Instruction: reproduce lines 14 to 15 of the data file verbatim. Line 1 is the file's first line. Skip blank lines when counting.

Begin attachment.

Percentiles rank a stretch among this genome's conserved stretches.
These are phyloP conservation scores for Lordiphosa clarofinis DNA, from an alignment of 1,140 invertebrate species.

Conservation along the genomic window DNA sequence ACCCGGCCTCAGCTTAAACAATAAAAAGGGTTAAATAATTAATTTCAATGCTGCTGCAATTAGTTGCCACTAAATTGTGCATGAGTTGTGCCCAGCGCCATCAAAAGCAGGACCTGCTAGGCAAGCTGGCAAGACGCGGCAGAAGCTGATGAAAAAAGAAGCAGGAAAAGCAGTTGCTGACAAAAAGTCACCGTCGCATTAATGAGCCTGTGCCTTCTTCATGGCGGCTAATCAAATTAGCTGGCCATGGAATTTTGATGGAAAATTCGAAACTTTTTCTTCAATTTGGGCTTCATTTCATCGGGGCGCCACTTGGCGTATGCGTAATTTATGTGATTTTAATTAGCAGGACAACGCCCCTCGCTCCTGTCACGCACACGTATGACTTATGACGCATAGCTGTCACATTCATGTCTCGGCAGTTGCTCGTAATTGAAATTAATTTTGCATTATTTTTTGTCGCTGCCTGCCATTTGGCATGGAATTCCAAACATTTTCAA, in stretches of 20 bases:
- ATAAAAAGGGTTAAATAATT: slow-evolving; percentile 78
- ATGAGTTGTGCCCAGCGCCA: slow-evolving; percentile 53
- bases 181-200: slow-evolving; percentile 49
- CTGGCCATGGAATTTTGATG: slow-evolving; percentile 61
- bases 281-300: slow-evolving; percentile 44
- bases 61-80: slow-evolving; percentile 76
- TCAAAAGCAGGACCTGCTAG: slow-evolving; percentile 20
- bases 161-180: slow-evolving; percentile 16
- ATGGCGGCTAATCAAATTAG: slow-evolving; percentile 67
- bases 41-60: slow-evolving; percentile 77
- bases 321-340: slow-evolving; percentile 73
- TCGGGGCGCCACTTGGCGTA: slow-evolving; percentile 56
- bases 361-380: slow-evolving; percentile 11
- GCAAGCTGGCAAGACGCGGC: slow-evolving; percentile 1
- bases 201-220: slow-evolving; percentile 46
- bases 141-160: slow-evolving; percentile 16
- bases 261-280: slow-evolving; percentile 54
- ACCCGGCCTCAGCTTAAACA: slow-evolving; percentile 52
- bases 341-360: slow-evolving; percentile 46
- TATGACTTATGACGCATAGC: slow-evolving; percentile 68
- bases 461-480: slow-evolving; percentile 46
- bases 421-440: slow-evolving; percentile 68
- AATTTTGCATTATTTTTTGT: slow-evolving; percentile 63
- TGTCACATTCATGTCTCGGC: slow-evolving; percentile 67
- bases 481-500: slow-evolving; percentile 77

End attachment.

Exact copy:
- bases 321-340: slow-evolving; percentile 73
- TCGGGGCGCCACTTGGCGTA: slow-evolving; percentile 56